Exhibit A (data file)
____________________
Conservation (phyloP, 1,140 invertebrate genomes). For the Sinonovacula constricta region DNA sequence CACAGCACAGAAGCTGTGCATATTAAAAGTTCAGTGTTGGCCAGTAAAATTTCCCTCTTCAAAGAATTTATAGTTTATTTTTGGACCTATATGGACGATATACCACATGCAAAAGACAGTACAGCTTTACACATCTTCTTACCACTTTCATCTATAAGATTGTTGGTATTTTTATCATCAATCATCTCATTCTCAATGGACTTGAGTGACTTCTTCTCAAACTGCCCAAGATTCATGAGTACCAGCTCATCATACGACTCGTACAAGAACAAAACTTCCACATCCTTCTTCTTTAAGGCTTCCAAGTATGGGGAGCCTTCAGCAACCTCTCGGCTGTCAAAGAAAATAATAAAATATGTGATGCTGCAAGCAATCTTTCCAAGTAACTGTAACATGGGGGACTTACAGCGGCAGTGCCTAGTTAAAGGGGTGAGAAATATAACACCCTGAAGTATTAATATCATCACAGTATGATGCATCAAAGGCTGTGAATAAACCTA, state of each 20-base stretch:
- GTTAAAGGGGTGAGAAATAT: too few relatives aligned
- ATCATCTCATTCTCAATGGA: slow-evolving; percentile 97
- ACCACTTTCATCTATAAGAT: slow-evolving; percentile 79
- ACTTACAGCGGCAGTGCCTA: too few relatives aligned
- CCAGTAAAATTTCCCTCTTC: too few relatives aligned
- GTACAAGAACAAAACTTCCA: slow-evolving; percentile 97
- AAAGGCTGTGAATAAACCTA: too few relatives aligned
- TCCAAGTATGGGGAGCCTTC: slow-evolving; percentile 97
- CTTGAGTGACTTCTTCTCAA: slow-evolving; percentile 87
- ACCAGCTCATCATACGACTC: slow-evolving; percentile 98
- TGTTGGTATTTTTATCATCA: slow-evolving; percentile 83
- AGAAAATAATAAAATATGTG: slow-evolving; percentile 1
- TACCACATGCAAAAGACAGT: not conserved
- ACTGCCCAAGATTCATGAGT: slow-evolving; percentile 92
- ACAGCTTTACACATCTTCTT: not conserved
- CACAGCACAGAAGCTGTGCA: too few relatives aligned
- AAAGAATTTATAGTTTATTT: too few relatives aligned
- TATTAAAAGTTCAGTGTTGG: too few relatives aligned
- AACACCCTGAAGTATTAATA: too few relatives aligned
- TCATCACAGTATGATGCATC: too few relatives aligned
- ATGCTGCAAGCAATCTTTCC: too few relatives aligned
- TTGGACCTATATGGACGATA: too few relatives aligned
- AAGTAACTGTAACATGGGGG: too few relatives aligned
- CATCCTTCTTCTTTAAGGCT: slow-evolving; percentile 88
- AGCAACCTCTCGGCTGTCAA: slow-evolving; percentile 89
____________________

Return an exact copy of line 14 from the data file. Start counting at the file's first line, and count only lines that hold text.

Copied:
- TACCACATGCAAAAGACAGT: not conserved